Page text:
What happens if you don’t have access to a Mah Jongg teacher, but you want to learn to play?

by Al Stroud

My name is Al Stroud.  I am someone who learned Mah Jongg rather late since I took my first lesson when I was 69 years old, almost 4 years ago. I live in Frisco Lakes, a Del Webb senior community of about 2000 homes, in Frisco, TX, a northern suburb of Dallas.

Not long after my wife and I moved here, we heard that a lot of people were playing Mah Jongg and it sounded like it would be fun to play. Several of my neighbors had learned to play since they moved in; surprisingly, one of these neighbors was a man. I had always heard that only women played the game.

When my wife heard that someone was going to be teaching a class, she signed us up. Our instructor had taught it many times and had an outstanding knowledge of the game, but her teaching style reminded me of what I had heard about strict nuns in Catholic schools. It was an interesting experience. Nevertheless, most of the students stuck it out and eventually found our way into regular games. Shortly after the class ended that instructor left our community so we lost our most willing instructor.

Community interest in Mah Jongg was continuing to grow, however, and eventually another experience player, Simone Armon, took up the teaching challenge. By the time she scheduled her first class, I felt I understood the game enough to help her. After her first class I undertook to create a slideshow presentation to be used during the next class. Those slides turned out to be helpful but we simply could not accommodate everyone who was interested when they approached us.

People would want to learn right away and we could only schedule classes about every six months. So I developed a tutorial based on Simon’s classes so people who were interested in getting started could do so on their own. To make it more accessible, I recently converted the tutorial into YouTube videos. Since I still wanted to make handouts, available I set up a Google website to serve as a download location. While setting up that website, I realized I could actually include the YouTube videos there so people did not have to go back and forth from YouTube.

Although this tutorial started out as something just for use in my own community, I thought that since it was out there on the internet I should make it more available to anyone seeking to learn the game but does not have access to a Mah Jongg teacher in their community. As a result, I have changed the videos by taking out (I hope) all the Frisco Lakes specific references and making it more generic.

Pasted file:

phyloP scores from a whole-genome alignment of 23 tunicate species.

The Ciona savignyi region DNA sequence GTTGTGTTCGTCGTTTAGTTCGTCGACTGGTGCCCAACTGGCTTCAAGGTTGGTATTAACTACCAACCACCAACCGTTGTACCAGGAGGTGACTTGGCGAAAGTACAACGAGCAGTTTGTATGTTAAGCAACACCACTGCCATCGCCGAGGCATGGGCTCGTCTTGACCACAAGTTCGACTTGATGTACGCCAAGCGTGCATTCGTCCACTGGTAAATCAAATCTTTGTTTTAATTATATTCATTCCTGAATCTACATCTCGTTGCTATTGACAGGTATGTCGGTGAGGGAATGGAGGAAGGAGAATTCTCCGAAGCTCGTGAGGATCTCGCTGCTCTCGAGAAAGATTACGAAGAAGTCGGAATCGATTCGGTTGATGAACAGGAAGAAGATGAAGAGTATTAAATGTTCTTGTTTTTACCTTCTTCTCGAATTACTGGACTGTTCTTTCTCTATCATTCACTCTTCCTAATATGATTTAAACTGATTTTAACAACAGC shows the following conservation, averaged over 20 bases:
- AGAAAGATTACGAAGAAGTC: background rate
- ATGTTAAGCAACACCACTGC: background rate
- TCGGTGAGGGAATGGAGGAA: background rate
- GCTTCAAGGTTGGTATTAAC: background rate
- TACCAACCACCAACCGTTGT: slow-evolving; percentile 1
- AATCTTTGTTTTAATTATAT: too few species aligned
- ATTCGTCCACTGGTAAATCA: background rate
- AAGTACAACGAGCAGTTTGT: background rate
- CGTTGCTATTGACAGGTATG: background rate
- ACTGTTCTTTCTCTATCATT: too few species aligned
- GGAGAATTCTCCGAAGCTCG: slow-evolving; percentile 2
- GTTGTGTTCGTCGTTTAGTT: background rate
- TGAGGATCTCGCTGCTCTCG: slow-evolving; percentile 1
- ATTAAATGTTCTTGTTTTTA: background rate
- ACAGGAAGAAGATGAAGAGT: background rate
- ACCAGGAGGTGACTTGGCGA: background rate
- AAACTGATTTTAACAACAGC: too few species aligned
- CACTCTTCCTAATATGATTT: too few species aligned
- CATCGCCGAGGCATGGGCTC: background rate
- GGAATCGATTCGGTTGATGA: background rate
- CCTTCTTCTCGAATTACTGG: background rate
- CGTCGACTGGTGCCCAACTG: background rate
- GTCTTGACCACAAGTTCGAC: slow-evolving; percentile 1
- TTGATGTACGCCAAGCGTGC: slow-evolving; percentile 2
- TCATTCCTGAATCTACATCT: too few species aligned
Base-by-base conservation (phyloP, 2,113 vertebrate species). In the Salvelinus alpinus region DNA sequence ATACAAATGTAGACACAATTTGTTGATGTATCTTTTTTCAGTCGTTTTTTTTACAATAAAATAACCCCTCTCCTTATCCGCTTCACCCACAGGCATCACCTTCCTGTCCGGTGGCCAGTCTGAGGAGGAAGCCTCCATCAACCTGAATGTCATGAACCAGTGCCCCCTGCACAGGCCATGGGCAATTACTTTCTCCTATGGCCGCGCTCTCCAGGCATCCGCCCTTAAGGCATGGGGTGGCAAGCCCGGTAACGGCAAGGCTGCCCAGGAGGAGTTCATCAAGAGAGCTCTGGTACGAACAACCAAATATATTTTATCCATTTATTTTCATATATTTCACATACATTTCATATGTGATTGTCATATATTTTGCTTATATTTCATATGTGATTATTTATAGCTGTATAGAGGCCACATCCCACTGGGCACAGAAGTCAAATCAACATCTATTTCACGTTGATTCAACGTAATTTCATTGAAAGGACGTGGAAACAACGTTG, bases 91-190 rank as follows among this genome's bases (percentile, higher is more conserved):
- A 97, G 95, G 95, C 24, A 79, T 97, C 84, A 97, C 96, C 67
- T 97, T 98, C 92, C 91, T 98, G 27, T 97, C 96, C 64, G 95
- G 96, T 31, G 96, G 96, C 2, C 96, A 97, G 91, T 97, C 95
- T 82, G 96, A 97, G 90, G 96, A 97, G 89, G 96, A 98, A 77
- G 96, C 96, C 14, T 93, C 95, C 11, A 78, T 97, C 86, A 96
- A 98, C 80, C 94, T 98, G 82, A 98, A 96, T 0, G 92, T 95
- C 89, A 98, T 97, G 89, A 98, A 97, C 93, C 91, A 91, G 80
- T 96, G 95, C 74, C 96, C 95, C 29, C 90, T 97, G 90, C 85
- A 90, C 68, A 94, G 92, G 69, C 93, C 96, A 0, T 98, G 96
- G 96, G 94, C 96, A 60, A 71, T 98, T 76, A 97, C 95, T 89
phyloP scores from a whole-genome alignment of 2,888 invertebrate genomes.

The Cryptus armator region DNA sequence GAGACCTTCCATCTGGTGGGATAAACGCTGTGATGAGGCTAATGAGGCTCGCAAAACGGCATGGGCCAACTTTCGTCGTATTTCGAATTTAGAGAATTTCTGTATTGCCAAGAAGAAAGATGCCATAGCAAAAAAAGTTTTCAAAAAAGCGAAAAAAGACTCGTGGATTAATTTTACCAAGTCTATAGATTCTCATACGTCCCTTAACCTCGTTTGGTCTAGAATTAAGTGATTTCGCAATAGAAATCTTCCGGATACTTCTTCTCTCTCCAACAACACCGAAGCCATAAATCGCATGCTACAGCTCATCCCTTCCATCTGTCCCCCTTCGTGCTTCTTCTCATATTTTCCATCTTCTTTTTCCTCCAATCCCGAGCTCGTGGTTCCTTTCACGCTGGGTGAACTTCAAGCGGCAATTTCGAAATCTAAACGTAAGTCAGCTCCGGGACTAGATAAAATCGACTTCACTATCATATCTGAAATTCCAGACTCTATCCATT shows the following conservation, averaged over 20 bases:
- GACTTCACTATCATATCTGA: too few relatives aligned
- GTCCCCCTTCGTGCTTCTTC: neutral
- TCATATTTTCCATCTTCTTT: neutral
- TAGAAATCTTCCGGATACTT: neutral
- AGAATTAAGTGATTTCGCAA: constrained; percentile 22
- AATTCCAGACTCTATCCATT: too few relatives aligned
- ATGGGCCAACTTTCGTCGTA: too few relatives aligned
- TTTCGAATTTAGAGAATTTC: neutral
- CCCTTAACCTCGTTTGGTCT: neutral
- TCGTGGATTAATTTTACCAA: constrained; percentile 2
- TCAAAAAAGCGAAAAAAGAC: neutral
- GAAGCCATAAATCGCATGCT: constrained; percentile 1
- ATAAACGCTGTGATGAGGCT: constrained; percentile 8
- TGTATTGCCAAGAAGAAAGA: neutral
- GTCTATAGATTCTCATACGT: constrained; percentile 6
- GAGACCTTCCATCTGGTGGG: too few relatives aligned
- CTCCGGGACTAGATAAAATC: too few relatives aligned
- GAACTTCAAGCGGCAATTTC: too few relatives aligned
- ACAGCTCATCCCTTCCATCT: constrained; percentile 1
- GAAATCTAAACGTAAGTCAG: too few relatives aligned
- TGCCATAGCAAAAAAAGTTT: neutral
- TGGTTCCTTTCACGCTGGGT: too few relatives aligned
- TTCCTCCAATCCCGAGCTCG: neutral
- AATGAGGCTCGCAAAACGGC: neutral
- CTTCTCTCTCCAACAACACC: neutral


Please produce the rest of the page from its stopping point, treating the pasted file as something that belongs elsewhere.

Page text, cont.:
I think the advantage of using these videos to learn, especially if the learners have an experienced player to coach them (in lieu of a teacher), is that they can be replayed as many times as the learner wants at their own convenience. In addition, the videos never accidentally leave out any important point. And, I hope, unlike my original teacher, they do not make students feel uncomfortable unintentionally.

My hope is that, for anyone who wants to learn but lives in a community that does not have access to a Mah Jongg teacher, all that person would need is to get together with a group of three friends and learn to play using these videos and the handouts that Simone and I have developed to go with them. Beginning books help, too. And you can find those HERE (click link). The one most people recommend is the Beginner’s Guide by Elaine Sandberg. Of course, if anyone who looks at the videos believes I have left out something that should be included or have erred in some other way, I would want to know that and they should contact me at dkanstro33 AT gmail.com. The website address is https://sites.google.com/site/learnmahjongg101/ (copy and paste link into browser)

I love this game, and my effort creating these tutorials online will hopefully make it accessible to everyone, regardless of location or circumstance. Enjoy!

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